** Next:** Pyramid expansion
** Up:** Gaussian Pyramid Generation
** Previous:** Gaussian Pyramid Generation

Suppose we start of with an initial image having *N* columns and *M* rows. This image forms the base or the zeroth level of the pyramid. Each point in the next level is computed as a weighted average of values in level within a 5-by-5 window, termed as the weighting function. The size of the weighting function is not critical in the pyramid generation process Burt (1981).
The pyramid generation process can now be represented as :

| |
(1) |

where *w*(*m*,*n*) is the weighting function. This same weighting function is used to generate the pyramid at each level. Notice that for each dimension the density of nodes is reduced by half from one level to the next.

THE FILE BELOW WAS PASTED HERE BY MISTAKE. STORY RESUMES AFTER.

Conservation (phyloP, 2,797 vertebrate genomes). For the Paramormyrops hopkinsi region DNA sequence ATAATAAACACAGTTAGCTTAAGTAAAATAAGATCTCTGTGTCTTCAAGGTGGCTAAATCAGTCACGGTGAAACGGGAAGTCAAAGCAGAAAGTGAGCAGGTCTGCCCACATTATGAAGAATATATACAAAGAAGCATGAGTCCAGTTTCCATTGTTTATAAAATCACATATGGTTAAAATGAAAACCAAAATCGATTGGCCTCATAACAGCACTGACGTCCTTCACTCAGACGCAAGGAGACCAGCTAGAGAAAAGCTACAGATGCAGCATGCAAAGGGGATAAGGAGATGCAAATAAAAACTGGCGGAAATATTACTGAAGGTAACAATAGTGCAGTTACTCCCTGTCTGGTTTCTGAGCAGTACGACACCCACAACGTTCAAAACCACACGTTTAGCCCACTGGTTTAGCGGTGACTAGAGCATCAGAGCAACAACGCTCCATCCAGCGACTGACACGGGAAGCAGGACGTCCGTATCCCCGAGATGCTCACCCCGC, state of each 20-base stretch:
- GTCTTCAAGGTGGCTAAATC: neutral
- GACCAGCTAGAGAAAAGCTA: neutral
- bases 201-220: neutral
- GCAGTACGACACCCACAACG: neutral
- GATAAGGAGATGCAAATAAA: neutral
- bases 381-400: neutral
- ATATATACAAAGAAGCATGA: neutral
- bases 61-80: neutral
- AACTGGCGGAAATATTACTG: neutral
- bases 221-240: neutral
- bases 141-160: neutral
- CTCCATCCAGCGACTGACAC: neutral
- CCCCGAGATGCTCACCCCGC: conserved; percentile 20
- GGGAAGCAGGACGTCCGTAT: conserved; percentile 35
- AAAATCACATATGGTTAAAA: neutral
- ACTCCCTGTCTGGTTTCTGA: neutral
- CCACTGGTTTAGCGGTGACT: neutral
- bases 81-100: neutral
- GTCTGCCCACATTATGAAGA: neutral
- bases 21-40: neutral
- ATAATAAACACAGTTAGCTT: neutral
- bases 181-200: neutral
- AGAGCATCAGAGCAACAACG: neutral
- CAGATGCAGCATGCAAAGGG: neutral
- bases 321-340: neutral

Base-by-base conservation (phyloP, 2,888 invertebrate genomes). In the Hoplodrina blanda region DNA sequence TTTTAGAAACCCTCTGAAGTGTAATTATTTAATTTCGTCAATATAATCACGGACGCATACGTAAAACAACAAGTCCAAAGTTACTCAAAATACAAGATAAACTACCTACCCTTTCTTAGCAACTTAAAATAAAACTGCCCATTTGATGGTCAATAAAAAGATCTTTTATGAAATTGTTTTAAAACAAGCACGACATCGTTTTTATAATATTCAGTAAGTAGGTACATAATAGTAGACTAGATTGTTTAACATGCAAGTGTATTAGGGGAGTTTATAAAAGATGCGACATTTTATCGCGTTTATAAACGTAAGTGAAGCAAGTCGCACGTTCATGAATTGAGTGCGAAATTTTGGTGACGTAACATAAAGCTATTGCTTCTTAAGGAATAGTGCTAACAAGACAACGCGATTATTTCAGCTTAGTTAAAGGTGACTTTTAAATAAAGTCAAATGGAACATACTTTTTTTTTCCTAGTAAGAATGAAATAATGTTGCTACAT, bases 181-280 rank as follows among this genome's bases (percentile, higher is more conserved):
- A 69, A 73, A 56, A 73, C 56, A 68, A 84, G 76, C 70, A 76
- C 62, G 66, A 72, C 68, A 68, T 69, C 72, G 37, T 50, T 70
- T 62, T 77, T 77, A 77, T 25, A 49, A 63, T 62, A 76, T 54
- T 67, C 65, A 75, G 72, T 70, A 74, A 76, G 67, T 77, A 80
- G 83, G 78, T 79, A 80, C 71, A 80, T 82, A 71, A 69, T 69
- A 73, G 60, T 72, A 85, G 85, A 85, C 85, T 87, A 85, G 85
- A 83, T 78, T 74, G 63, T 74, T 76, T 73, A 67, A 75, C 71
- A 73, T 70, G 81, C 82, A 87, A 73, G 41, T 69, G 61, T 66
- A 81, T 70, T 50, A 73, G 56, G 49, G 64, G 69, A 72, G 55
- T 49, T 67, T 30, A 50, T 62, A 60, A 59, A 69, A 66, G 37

The weighting function is chosen subject to certain constraints Burt (1981). For simplicity it is made separable:

| |
(2) |

It is normalized to 1 and also made symmetric:
| |
(3) |

It is also stipulated that each node contributes equally to nodes at the higher level so that a typical 5 point weighting function looks like:
| |
(4) |

where *a* is a free parameter that controls the shape of the weighting function. For *a* = 0.4, the weighting function represents a Gaussian distribution in the limit.

** Next:** Pyramid expansion
** Up:** Gaussian Pyramid Generation
** Previous:** Gaussian Pyramid Generation
Stanford Exploration Project

4/5/2006